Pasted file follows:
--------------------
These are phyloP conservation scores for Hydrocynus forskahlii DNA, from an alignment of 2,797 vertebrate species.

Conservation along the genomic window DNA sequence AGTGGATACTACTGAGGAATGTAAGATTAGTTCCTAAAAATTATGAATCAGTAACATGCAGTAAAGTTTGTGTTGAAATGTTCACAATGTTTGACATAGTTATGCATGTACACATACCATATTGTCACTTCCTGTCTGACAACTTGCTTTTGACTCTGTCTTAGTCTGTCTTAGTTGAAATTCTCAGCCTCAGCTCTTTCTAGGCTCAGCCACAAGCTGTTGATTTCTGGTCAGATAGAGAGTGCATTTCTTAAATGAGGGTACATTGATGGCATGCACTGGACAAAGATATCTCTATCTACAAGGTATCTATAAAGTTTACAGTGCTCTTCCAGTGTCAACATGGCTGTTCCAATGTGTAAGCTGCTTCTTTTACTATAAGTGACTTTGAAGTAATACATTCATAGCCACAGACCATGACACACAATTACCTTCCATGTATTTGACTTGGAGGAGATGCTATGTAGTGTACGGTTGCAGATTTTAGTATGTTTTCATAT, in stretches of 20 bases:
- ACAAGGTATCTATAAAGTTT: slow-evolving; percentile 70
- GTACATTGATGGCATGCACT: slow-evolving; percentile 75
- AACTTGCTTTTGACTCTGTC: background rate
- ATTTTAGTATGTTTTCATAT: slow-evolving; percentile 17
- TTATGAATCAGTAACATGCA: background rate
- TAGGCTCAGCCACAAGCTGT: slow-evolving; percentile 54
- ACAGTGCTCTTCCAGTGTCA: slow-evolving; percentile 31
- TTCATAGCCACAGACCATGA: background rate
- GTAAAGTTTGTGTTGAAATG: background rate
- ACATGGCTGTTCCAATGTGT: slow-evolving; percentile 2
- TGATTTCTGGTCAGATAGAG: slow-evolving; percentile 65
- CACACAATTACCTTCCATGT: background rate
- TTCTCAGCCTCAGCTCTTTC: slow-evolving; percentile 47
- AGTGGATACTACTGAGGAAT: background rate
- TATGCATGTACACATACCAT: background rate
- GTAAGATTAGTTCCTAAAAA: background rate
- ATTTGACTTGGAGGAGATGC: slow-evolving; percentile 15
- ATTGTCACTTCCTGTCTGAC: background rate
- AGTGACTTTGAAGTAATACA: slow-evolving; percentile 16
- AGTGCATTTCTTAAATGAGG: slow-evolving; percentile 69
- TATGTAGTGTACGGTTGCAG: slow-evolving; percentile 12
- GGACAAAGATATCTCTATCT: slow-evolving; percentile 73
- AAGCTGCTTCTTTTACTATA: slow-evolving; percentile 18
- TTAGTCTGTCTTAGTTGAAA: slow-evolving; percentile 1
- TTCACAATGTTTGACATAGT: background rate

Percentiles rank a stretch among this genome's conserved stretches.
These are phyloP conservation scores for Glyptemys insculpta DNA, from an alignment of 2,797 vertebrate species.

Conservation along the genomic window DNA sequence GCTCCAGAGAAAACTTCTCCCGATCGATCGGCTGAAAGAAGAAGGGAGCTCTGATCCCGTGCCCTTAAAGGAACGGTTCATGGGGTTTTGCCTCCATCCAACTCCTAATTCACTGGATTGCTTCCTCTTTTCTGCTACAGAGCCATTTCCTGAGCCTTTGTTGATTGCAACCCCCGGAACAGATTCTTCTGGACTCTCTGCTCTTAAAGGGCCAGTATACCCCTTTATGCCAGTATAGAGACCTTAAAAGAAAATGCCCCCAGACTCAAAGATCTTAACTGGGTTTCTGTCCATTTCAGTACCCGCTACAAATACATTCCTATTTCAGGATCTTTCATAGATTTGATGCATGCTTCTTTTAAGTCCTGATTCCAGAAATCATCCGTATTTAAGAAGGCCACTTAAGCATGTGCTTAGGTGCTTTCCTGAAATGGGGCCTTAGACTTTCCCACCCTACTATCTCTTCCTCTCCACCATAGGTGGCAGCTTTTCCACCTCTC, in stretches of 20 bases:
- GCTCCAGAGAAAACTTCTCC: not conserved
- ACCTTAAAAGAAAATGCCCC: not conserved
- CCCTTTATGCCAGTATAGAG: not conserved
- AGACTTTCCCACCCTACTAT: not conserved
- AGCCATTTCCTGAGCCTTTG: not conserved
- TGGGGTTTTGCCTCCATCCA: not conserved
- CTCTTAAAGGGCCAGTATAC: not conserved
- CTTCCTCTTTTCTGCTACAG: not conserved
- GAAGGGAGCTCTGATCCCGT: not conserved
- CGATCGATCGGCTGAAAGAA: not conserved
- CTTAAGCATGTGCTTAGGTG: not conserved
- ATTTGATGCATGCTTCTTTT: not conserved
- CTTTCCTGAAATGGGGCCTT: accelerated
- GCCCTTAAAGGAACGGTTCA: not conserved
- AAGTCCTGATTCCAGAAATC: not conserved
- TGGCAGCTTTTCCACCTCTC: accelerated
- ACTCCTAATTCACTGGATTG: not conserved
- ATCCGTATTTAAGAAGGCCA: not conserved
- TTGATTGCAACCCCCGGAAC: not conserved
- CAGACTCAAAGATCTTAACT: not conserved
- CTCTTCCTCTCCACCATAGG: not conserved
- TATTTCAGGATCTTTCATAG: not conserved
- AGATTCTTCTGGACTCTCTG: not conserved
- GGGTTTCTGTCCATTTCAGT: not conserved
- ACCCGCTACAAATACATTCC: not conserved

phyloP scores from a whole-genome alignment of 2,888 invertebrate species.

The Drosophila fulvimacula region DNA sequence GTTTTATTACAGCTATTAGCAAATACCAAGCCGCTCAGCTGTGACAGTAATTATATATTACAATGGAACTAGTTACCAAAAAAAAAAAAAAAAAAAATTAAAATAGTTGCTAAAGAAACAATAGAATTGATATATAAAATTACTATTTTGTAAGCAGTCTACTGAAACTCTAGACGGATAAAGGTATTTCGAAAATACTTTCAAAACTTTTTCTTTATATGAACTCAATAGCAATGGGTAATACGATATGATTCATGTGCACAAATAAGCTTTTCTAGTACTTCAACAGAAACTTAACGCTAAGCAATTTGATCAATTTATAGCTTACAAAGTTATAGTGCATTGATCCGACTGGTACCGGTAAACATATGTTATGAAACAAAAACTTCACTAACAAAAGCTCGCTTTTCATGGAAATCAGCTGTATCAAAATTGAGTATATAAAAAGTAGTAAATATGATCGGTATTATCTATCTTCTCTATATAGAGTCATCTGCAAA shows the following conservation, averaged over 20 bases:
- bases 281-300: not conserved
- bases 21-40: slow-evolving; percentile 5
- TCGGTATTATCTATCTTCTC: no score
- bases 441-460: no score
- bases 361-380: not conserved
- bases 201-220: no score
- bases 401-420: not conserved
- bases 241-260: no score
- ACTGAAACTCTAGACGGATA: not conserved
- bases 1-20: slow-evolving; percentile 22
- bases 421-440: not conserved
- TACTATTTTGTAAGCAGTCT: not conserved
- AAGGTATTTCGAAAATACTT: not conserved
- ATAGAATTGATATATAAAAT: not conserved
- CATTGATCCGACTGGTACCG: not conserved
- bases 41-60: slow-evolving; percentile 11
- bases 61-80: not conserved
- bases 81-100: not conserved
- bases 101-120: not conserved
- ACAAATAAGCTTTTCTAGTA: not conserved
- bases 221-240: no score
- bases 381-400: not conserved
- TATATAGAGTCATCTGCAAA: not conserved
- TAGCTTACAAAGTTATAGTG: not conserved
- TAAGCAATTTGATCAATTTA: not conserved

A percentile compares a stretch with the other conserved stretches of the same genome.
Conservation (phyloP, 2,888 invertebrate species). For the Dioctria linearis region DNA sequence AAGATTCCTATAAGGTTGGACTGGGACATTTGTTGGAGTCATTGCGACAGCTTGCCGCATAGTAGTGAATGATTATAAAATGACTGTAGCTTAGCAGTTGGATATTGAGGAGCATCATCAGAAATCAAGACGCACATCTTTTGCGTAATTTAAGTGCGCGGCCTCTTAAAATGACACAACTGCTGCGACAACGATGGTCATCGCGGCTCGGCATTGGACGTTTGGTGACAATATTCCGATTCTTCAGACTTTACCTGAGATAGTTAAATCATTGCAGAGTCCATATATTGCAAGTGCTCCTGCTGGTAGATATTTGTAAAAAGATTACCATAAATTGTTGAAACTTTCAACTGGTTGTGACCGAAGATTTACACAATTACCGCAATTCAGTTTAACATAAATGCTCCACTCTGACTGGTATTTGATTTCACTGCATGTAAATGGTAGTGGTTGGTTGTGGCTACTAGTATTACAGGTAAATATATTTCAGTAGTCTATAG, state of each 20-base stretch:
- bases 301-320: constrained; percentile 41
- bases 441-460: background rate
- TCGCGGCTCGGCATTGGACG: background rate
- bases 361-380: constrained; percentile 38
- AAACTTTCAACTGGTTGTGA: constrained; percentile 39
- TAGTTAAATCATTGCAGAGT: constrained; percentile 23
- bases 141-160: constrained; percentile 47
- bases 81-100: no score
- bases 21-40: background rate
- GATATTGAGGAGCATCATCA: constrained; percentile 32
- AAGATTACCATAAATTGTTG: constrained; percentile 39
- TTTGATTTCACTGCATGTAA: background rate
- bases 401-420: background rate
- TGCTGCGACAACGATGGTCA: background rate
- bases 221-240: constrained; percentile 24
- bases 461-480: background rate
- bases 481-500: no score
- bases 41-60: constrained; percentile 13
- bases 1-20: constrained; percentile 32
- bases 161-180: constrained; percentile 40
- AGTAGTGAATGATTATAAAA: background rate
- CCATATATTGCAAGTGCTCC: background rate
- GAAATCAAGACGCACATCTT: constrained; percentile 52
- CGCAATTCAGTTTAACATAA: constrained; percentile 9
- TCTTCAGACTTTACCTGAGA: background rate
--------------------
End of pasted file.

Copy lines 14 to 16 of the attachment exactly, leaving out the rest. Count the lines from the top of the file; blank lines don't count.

- CACACAATTACCTTCCATGT: background rate
- TTCTCAGCCTCAGCTCTTTC: slow-evolving; percentile 47
- AGTGGATACTACTGAGGAAT: background rate